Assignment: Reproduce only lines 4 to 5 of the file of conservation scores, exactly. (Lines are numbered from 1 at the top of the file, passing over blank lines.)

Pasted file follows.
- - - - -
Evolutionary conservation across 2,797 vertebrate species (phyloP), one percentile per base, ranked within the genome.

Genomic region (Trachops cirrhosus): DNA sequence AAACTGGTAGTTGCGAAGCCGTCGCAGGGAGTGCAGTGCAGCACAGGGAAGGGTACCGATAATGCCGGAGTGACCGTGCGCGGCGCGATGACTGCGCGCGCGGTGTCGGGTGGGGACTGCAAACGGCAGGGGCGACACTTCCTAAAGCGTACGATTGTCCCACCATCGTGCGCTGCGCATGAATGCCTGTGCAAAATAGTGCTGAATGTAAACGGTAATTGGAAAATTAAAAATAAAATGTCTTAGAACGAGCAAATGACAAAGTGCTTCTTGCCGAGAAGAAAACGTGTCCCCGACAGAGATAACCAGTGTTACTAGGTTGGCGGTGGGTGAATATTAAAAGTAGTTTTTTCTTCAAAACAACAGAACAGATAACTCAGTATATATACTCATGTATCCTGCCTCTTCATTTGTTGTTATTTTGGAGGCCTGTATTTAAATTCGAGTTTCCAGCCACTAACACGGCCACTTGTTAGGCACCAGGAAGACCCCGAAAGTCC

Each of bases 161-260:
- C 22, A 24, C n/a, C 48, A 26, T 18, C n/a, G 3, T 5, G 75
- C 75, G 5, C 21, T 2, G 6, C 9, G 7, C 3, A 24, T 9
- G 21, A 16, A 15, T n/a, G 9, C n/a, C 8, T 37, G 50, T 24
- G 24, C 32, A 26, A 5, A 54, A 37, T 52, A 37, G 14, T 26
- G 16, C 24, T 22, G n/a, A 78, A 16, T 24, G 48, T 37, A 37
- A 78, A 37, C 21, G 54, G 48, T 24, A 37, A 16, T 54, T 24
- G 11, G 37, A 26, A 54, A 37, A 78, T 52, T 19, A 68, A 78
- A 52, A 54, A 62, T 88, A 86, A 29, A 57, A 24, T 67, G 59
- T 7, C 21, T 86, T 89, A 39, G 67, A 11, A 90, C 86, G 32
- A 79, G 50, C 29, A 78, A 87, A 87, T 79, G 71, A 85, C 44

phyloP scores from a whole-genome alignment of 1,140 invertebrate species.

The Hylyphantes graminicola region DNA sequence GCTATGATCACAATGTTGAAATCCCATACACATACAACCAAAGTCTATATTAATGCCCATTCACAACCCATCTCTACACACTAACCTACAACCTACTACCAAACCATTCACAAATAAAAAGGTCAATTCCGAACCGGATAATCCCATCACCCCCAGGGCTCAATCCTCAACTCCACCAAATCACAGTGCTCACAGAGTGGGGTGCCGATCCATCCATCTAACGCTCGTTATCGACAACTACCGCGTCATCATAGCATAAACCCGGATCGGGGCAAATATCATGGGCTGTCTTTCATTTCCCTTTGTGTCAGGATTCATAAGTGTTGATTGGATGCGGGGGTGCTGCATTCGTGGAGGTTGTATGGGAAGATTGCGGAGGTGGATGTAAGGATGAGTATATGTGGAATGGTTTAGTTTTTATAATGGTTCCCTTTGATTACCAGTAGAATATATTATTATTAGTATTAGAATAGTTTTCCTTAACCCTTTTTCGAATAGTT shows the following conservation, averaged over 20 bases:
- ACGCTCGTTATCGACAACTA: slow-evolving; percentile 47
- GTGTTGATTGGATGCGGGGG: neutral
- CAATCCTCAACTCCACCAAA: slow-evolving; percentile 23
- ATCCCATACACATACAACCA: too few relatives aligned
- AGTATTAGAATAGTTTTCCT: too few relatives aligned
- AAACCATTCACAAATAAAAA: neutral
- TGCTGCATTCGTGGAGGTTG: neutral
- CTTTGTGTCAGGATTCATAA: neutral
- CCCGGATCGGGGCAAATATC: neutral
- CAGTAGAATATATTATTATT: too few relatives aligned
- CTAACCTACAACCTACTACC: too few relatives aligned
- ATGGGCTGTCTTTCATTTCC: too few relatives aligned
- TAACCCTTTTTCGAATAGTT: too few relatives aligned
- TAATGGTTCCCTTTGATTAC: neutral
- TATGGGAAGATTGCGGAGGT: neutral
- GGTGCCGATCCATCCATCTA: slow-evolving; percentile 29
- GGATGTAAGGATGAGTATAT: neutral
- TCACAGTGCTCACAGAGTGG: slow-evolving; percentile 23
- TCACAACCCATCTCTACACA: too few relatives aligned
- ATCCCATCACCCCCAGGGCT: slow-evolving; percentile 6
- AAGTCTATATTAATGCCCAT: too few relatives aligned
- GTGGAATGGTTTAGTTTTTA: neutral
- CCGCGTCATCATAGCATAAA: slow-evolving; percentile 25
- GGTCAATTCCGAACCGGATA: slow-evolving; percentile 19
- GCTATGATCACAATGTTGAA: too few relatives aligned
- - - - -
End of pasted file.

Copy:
- C 22, A 24, C n/a, C 48, A 26, T 18, C n/a, G 3, T 5, G 75
- C 75, G 5, C 21, T 2, G 6, C 9, G 7, C 3, A 24, T 9